conservative-liberal-democrat-logo-468965850This leads me to the next point I am not a religious person but I do acknowledge what four churches in a joint statement have to say see below:

Four churches have joined forces to accuse the government of welfare payment cuts they say are unjust and target society’s most vulnerable.

The Easter criticism has come from the Baptist Union of Great Britain, the Methodist and United Reformed Churches, and the Church of Scotland.

They also want to see a change to “a false picture” of the poor as “lazy”.

The government said society suffered when people were paid more to be unemployed than to work.

A series of changes to benefits are being made in April – including capping rises on working-age benefits at 1% – which will affect hundreds of thousands of households across the UK. Ministers say they are necessary to tackle the rising cost to the taxpayer.

 Rising costs

But the churches accuse politicians and parts of the media of making the cuts easier to impose by misrepresenting poor people as lazy.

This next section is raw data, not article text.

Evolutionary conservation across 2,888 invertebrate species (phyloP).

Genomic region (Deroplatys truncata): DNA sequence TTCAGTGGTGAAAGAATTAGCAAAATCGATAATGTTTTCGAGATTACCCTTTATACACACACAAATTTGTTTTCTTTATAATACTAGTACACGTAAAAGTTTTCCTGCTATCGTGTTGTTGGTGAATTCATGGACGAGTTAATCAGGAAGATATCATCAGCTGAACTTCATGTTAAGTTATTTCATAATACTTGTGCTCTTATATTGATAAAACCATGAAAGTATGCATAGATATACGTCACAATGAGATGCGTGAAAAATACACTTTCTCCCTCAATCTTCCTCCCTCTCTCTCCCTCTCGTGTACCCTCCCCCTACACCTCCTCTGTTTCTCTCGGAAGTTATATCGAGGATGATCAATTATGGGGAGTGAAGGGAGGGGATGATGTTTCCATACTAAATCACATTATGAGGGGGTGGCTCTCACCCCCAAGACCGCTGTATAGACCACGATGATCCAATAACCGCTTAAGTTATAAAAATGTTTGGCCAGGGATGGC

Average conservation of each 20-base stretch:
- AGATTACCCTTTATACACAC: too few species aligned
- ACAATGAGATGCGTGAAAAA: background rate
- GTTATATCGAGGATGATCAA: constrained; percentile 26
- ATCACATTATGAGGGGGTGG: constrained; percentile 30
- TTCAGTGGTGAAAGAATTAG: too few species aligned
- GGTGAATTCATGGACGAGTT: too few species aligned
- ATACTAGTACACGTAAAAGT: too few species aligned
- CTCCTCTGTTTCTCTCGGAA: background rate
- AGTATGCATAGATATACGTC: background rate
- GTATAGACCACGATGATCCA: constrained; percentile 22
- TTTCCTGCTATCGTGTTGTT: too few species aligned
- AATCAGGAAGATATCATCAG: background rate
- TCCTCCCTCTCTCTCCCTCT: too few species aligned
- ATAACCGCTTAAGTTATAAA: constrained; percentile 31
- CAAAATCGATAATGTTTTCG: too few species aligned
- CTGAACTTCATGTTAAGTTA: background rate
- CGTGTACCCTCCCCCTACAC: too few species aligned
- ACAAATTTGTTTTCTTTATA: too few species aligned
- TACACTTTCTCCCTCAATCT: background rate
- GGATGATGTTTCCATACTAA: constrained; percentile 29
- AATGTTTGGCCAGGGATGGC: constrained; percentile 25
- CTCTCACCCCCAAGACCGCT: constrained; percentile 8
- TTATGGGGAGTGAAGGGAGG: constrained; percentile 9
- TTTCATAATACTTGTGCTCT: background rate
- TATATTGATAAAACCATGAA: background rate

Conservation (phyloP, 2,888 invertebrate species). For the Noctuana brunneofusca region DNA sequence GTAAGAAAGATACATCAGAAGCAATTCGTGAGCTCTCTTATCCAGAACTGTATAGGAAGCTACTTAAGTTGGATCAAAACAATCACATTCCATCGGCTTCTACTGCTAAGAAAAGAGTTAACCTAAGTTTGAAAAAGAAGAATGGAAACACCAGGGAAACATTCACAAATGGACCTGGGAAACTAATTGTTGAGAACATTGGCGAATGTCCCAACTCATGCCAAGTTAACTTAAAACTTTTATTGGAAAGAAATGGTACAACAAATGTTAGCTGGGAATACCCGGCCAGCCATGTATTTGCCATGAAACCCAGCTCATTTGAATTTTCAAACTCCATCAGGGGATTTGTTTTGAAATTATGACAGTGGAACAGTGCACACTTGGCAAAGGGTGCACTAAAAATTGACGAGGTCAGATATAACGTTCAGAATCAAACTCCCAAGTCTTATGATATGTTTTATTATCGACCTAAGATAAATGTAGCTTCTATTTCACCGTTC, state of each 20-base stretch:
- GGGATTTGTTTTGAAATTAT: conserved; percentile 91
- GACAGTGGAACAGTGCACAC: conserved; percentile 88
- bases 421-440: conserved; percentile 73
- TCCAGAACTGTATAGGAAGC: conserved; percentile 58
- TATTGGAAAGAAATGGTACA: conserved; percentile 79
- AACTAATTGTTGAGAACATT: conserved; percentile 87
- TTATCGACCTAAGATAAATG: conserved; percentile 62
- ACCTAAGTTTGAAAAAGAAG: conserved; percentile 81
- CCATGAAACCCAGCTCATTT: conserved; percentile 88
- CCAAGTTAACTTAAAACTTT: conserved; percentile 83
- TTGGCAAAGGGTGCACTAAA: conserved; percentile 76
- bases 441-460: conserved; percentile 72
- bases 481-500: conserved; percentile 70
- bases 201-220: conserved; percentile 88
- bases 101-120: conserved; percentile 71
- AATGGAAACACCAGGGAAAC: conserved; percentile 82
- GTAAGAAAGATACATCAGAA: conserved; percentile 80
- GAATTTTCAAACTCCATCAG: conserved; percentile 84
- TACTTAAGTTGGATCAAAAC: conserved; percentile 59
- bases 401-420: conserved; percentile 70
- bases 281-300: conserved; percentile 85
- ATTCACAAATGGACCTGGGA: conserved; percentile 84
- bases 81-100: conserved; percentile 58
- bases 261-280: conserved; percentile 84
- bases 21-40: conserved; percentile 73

The Methodist Church’s public policy adviser, Paul Morrison, said the British public had “come to believe things about the poorest in our society which are just straightforwardly not true.

“The public believes that the major cause of poverty is laziness, yet the majority of people in poverty work. How can that be the case?”

And the Reverend Jonathan Edwards, general secretary of the Baptist Union, said “The one interesting fact I find is that the majority, the rise in poverty over the last decade, has been more amongst those on low income than on those who are unemployed.”

The government says it has always been clear that the system is failing people, not the other way around. The Department for Work and Pensions said in a statement: “It’s not fair that benefits claimants can receive higher incomes than families who are in work – in some cases more than double the average household income.”

 ‘Paying price’

Earlier this month, the Archbishop of Canterbury backed an open letter, signed by 43 of his bishops, criticising plans to limit rises in working-age benefits and some tax credits to 1% for three years. He said the current system recognised rising costs of food, fuel and housing by giving benefit rises in line with inflation.

“These changes will mean it is children and families who will pay the price for high inflation, rather than the government,” he said.

In response, Work and Pensions Secretary Iain Duncan Smith told MPs he did not agree that “the way to get children out of poverty is to simply keep transferring more and more money to keep them out of work”.